Lost Media: Finding Bill Clinton’s “Boxers or Briefs” MTV Moment

Yesterday, I saw a tweet that seemed so obviously wrong, it made me wonder if it was just clickbait.

But after digging through Google, YouTube, Vimeo, DailyMotion, C-SPAN, and the Twitter archives myself, it seemed to be true: an iconic moment of ’90s political pop culture appeared to be completely missing from the internet.

Boxers or Briefs

If you were alive in the early ’90s, there’s a good chance you remember this moment.

During MTV’s “Choose or Lose” campaign coverage in the early ’90s, Bill Clinton promised to return to MTV if elected by the channel’s young voters. As promised, a little over a year into his first term, he appeared on MTV’s Enough is Enough on April 19, 1994, a town hall-style forum with 200 16- to 20-year-olds focused on violence in America, and particularly the 1994 crime bill being debated at the time.

Toward the end of the 90 minute broadcast, during a series of rapid-fire audience questions, 17-year-old Tisha Thompson asked a question that seemed to surprise and embarrass Clinton:

Q. Mr. President, the world’s dying to know, is it boxers or briefs? [Laughter] [Applause]

Clinton: Usually briefs. [Laughter] I can’t believe she did that.

That question got a ridiculously outsized amount of attention at the time. The Washington Post called him the “Commander In Briefs.” It was covered in the New York Times, Baltimore Sun, and countless others. It was the subject of late-night talk show monologues, and Clinton himself joked about it at the White House Correspondent’s Dinner later that week.

Over the following years, the “boxers or briefs” question became the “Free Bird” of the campaign trail, posed to Newt Gingrich (“that is a very stupid question, and it’s stupid for you to ask that question”), Bernie Sanders (“briefs”), and then-candidate Barack Obama: “I don’t answer those humiliating questions. But whichever one it is, I look good in ’em!”

Nearly 30 years later, the original clip is shockingly hard to find online. Someone on Reddit linked to a version of the video on YouTube, but the account was terminated. C-SPAN has a different clip from the show, as well as a searchable transcript, but not the clip itself.

As of right now, before I publish this post, it’s extremely hard to find online — but not impossible, because I found it, and here it is.

How I Found It

Among its voluminous archives of web pages, books, and other media, the Internet Archive stores a huge number of U.S. TV news videos, clips from over 2,470,000 shows since 2009. You can search the closed captions, and view short video clips from the results.

Their search engine is a little quirky, but more than good enough to find several news talk shows who rebroadcast the clip over the last few years, typically to poke fun at Bill Clinton. I searched for the exact quoted phrases from the original interview, and found 14 clips that mentioned it from shows like Hardball with Chris Matthews, Tucker Carlson Tonight, and The Situation Room with Wolf Blitzer.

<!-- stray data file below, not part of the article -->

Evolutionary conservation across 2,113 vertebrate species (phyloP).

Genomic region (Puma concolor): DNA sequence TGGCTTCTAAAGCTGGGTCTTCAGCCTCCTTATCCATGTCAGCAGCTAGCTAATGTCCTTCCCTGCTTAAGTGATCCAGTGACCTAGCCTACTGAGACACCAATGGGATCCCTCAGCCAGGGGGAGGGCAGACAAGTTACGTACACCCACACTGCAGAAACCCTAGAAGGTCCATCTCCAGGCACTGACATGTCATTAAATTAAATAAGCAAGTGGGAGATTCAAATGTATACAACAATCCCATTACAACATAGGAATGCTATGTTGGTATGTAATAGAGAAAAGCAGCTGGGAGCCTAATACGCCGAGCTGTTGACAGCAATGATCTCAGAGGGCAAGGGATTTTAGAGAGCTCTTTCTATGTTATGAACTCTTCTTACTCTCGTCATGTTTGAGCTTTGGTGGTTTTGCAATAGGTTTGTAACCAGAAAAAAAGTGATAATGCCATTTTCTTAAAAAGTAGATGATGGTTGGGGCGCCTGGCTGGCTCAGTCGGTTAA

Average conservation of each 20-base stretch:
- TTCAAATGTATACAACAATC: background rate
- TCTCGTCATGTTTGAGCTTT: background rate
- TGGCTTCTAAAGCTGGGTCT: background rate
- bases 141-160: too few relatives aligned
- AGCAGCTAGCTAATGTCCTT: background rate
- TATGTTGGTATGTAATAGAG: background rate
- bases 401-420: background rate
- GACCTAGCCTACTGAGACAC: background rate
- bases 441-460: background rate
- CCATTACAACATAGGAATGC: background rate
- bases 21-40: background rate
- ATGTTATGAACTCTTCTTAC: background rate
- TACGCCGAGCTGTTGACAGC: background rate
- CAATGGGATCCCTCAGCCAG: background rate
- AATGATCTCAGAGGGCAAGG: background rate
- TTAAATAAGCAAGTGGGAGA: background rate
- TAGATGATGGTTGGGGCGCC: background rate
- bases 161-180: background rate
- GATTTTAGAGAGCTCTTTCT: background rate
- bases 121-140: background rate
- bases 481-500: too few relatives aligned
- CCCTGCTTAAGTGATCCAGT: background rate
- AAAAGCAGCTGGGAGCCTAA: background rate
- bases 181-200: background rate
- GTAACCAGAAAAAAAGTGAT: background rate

Only one of the clips included the full question and answer, and didn’t overlay any graphics on the video, from an episode of Up w/Steve Kornicki on March 15, 2014.

The Internet Archive will let you stream the short clips, but there’s no option to download the video itself, and unfortunately, it frequently won’t show the exactly the moment you’re searching for. (This is probably an issue with alignment of closed captions and source videos.)

That said, you can edit the timestamp in the video URL. Every video result page has a URL with something like “/start/2190/end/2250” in the URL. This is the start and end timestamp in seconds, which you can adjust manually. (There appears to be a three-minute limit to clip length, so if you get an error, make sure you’re not requesting longer than that.)

Once you’ve found what you like, you can download it using Chrome Dev Tools:

  1. First, start and then pause the video.
  2. In Chrome, use Option-Command-C to open the element inspector in Chrome Dev Tools.
  3. Highlight and click on the paused video.
  4. In the Chrome Dev Tools window, right-click on the <video> tag and choose Open In New Tab.
  5. The video will now be in a dedicated tab. Hit Ctrl-S (Command-S on Mac) to save the video, or select “Save Page As…” from the File menu.

After that, I just cropped the clip and uploaded it to my site, and YouTube for good measure. If you have a better quality version, please send it to me.

That’s it! The Internet Archive is an amazing and under-utilized resource, poorly indexed in Google, but absolutely filled with incredible things.

Screenshot of Up w/Steve Kornicki broadcast from March 15, 2014

Comments

    What’s any possible reason Google wouldn’t be better at indexing the Internet Archive? It seems absurdly obvious that would be a good source to comb through every possible way.

    Looking at it a bit closer, it seems like Google’s indexing of those video pages is actually pretty good… But their ranking algorithm never seems to return Internet Archive pages and I don’t know why. (This is, anecdotally, a common issue with Google and large legacy archives of content like Reddit and Metafilter. You have to add “site:reddit.com” to see results from old pages, even when they’re far more relevant than “fresher” content.)

    I wrote a couple of things last year about searching for lost media, which involved a bit more digging but does also make use of the Internet Archive to fact check something as well as saved searches on ebay to recover the Fantastic Adventures of Adam Ant :

    https://globalvariables.net/2022/07/05/the-fantastic-adventures-of-adam-ant/

    Also, another one which had me digging through old torrent sites and trackers for a radio show:

    https://globalvariables.net/2022/02/07/number-one-in-the-fucking-singapore-hit-parade/

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